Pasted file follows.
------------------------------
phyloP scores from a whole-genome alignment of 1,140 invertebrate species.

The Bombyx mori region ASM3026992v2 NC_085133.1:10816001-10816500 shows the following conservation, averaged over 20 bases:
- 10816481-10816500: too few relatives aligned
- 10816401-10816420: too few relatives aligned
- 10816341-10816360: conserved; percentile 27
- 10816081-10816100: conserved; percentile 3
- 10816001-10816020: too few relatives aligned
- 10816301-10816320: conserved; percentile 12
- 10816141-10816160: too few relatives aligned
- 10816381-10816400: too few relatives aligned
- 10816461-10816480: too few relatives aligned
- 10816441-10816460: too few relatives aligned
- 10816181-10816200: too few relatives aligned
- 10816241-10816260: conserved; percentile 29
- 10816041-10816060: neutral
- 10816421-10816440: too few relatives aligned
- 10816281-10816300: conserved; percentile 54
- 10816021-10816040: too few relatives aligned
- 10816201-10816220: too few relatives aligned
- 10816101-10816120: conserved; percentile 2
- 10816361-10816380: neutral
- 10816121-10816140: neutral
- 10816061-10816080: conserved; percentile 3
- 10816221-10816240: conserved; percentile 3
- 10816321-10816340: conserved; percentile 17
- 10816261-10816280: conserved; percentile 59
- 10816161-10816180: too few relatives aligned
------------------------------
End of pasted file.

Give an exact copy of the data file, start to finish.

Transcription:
phyloP scores from a whole-genome alignment of 1,140 invertebrate species.

The Bombyx mori region ASM3026992v2 NC_085133.1:10816001-10816500 shows the following conservation, averaged over 20 bases:
- 10816481-10816500: too few relatives aligned
- 10816401-10816420: too few relatives aligned
- 10816341-10816360: conserved; percentile 27
- 10816081-10816100: conserved; percentile 3
- 10816001-10816020: too few relatives aligned
- 10816301-10816320: conserved; percentile 12
- 10816141-10816160: too few relatives aligned
- 10816381-10816400: too few relatives aligned
- 10816461-10816480: too few relatives aligned
- 10816441-10816460: too few relatives aligned
- 10816181-10816200: too few relatives aligned
- 10816241-10816260: conserved; percentile 29
- 10816041-10816060: neutral
- 10816421-10816440: too few relatives aligned
- 10816281-10816300: conserved; percentile 54
- 10816021-10816040: too few relatives aligned
- 10816201-10816220: too few relatives aligned
- 10816101-10816120: conserved; percentile 2
- 10816361-10816380: neutral
- 10816121-10816140: neutral
- 10816061-10816080: conserved; percentile 3
- 10816221-10816240: conserved; percentile 3
- 10816321-10816340: conserved; percentile 17
- 10816261-10816280: conserved; percentile 59
- 10816161-10816180: too few relatives aligned